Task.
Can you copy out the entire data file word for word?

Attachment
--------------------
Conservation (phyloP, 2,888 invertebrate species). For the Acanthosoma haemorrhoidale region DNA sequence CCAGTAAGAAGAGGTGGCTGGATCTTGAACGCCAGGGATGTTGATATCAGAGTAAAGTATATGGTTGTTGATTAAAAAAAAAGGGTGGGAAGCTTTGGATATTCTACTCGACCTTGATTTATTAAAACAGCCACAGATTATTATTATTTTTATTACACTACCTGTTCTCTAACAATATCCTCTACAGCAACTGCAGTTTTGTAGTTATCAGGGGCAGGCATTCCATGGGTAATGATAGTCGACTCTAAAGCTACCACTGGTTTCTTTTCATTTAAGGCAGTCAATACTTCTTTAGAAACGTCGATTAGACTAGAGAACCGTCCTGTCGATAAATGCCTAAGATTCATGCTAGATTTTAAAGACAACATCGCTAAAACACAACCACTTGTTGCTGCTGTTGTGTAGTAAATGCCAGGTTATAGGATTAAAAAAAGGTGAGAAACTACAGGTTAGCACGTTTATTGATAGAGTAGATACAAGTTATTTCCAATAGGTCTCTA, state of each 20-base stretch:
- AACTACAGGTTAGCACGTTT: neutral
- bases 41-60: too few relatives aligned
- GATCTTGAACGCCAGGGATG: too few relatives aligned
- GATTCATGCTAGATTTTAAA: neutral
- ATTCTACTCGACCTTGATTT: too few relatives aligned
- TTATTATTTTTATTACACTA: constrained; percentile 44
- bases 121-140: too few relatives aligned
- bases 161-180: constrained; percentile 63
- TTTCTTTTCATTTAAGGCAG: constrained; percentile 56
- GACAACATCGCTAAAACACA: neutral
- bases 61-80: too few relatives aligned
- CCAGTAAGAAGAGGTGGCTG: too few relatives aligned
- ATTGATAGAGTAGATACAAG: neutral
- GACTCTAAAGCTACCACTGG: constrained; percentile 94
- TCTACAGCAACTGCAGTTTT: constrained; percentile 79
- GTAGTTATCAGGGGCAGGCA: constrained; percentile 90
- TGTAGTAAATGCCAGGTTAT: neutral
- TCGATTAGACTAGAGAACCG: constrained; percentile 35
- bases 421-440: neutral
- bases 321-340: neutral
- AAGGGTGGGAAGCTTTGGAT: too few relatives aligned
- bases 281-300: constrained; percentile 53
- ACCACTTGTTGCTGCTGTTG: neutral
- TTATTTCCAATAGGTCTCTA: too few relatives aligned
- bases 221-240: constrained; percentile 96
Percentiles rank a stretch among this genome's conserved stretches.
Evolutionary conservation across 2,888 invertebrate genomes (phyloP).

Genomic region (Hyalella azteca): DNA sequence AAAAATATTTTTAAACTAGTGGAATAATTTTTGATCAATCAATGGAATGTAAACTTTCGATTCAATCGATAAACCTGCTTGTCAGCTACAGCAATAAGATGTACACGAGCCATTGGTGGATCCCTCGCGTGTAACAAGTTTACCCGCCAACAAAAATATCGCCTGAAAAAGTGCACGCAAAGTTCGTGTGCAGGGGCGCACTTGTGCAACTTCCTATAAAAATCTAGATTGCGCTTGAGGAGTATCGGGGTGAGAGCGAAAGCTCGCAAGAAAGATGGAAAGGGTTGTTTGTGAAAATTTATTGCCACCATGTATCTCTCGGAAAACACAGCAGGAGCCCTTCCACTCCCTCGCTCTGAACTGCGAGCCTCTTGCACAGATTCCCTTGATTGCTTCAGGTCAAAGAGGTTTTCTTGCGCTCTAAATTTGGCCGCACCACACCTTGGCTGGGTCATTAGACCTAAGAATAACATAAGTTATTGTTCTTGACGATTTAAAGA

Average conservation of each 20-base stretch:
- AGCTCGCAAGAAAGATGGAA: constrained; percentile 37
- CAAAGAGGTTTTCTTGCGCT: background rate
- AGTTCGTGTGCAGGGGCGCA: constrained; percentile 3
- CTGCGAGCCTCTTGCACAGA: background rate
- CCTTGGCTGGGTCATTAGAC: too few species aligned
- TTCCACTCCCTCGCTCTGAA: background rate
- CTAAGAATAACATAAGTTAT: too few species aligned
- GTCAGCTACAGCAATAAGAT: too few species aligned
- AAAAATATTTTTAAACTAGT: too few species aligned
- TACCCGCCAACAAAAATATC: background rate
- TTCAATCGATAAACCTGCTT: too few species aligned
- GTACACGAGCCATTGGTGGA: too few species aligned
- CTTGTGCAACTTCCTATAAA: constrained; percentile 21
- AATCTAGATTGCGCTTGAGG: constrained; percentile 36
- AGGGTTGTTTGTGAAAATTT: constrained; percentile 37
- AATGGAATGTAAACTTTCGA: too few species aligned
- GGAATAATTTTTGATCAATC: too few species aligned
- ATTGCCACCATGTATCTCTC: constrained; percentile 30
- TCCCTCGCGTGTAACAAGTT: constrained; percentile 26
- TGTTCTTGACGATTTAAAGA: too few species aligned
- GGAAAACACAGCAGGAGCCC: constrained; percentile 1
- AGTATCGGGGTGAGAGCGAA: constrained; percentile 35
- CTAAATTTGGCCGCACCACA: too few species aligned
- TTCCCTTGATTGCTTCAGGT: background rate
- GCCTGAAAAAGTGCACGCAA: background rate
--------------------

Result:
Conservation (phyloP, 2,888 invertebrate species). For the Acanthosoma haemorrhoidale region DNA sequence CCAGTAAGAAGAGGTGGCTGGATCTTGAACGCCAGGGATGTTGATATCAGAGTAAAGTATATGGTTGTTGATTAAAAAAAAAGGGTGGGAAGCTTTGGATATTCTACTCGACCTTGATTTATTAAAACAGCCACAGATTATTATTATTTTTATTACACTACCTGTTCTCTAACAATATCCTCTACAGCAACTGCAGTTTTGTAGTTATCAGGGGCAGGCATTCCATGGGTAATGATAGTCGACTCTAAAGCTACCACTGGTTTCTTTTCATTTAAGGCAGTCAATACTTCTTTAGAAACGTCGATTAGACTAGAGAACCGTCCTGTCGATAAATGCCTAAGATTCATGCTAGATTTTAAAGACAACATCGCTAAAACACAACCACTTGTTGCTGCTGTTGTGTAGTAAATGCCAGGTTATAGGATTAAAAAAAGGTGAGAAACTACAGGTTAGCACGTTTATTGATAGAGTAGATACAAGTTATTTCCAATAGGTCTCTA, state of each 20-base stretch:
- AACTACAGGTTAGCACGTTT: neutral
- bases 41-60: too few relatives aligned
- GATCTTGAACGCCAGGGATG: too few relatives aligned
- GATTCATGCTAGATTTTAAA: neutral
- ATTCTACTCGACCTTGATTT: too few relatives aligned
- TTATTATTTTTATTACACTA: constrained; percentile 44
- bases 121-140: too few relatives aligned
- bases 161-180: constrained; percentile 63
- TTTCTTTTCATTTAAGGCAG: constrained; percentile 56
- GACAACATCGCTAAAACACA: neutral
- bases 61-80: too few relatives aligned
- CCAGTAAGAAGAGGTGGCTG: too few relatives aligned
- ATTGATAGAGTAGATACAAG: neutral
- GACTCTAAAGCTACCACTGG: constrained; percentile 94
- TCTACAGCAACTGCAGTTTT: constrained; percentile 79
- GTAGTTATCAGGGGCAGGCA: constrained; percentile 90
- TGTAGTAAATGCCAGGTTAT: neutral
- TCGATTAGACTAGAGAACCG: constrained; percentile 35
- bases 421-440: neutral
- bases 321-340: neutral
- AAGGGTGGGAAGCTTTGGAT: too few relatives aligned
- bases 281-300: constrained; percentile 53
- ACCACTTGTTGCTGCTGTTG: neutral
- TTATTTCCAATAGGTCTCTA: too few relatives aligned
- bases 221-240: constrained; percentile 96
Percentiles rank a stretch among this genome's conserved stretches.
Evolutionary conservation across 2,888 invertebrate genomes (phyloP).

Genomic region (Hyalella azteca): DNA sequence AAAAATATTTTTAAACTAGTGGAATAATTTTTGATCAATCAATGGAATGTAAACTTTCGATTCAATCGATAAACCTGCTTGTCAGCTACAGCAATAAGATGTACACGAGCCATTGGTGGATCCCTCGCGTGTAACAAGTTTACCCGCCAACAAAAATATCGCCTGAAAAAGTGCACGCAAAGTTCGTGTGCAGGGGCGCACTTGTGCAACTTCCTATAAAAATCTAGATTGCGCTTGAGGAGTATCGGGGTGAGAGCGAAAGCTCGCAAGAAAGATGGAAAGGGTTGTTTGTGAAAATTTATTGCCACCATGTATCTCTCGGAAAACACAGCAGGAGCCCTTCCACTCCCTCGCTCTGAACTGCGAGCCTCTTGCACAGATTCCCTTGATTGCTTCAGGTCAAAGAGGTTTTCTTGCGCTCTAAATTTGGCCGCACCACACCTTGGCTGGGTCATTAGACCTAAGAATAACATAAGTTATTGTTCTTGACGATTTAAAGA

Average conservation of each 20-base stretch:
- AGCTCGCAAGAAAGATGGAA: constrained; percentile 37
- CAAAGAGGTTTTCTTGCGCT: background rate
- AGTTCGTGTGCAGGGGCGCA: constrained; percentile 3
- CTGCGAGCCTCTTGCACAGA: background rate
- CCTTGGCTGGGTCATTAGAC: too few species aligned
- TTCCACTCCCTCGCTCTGAA: background rate
- CTAAGAATAACATAAGTTAT: too few species aligned
- GTCAGCTACAGCAATAAGAT: too few species aligned
- AAAAATATTTTTAAACTAGT: too few species aligned
- TACCCGCCAACAAAAATATC: background rate
- TTCAATCGATAAACCTGCTT: too few species aligned
- GTACACGAGCCATTGGTGGA: too few species aligned
- CTTGTGCAACTTCCTATAAA: constrained; percentile 21
- AATCTAGATTGCGCTTGAGG: constrained; percentile 36
- AGGGTTGTTTGTGAAAATTT: constrained; percentile 37
- AATGGAATGTAAACTTTCGA: too few species aligned
- GGAATAATTTTTGATCAATC: too few species aligned
- ATTGCCACCATGTATCTCTC: constrained; percentile 30
- TCCCTCGCGTGTAACAAGTT: constrained; percentile 26
- TGTTCTTGACGATTTAAAGA: too few species aligned
- GGAAAACACAGCAGGAGCCC: constrained; percentile 1
- AGTATCGGGGTGAGAGCGAA: constrained; percentile 35
- CTAAATTTGGCCGCACCACA: too few species aligned
- TTCCCTTGATTGCTTCAGGT: background rate
- GCCTGAAAAAGTGCACGCAA: background rate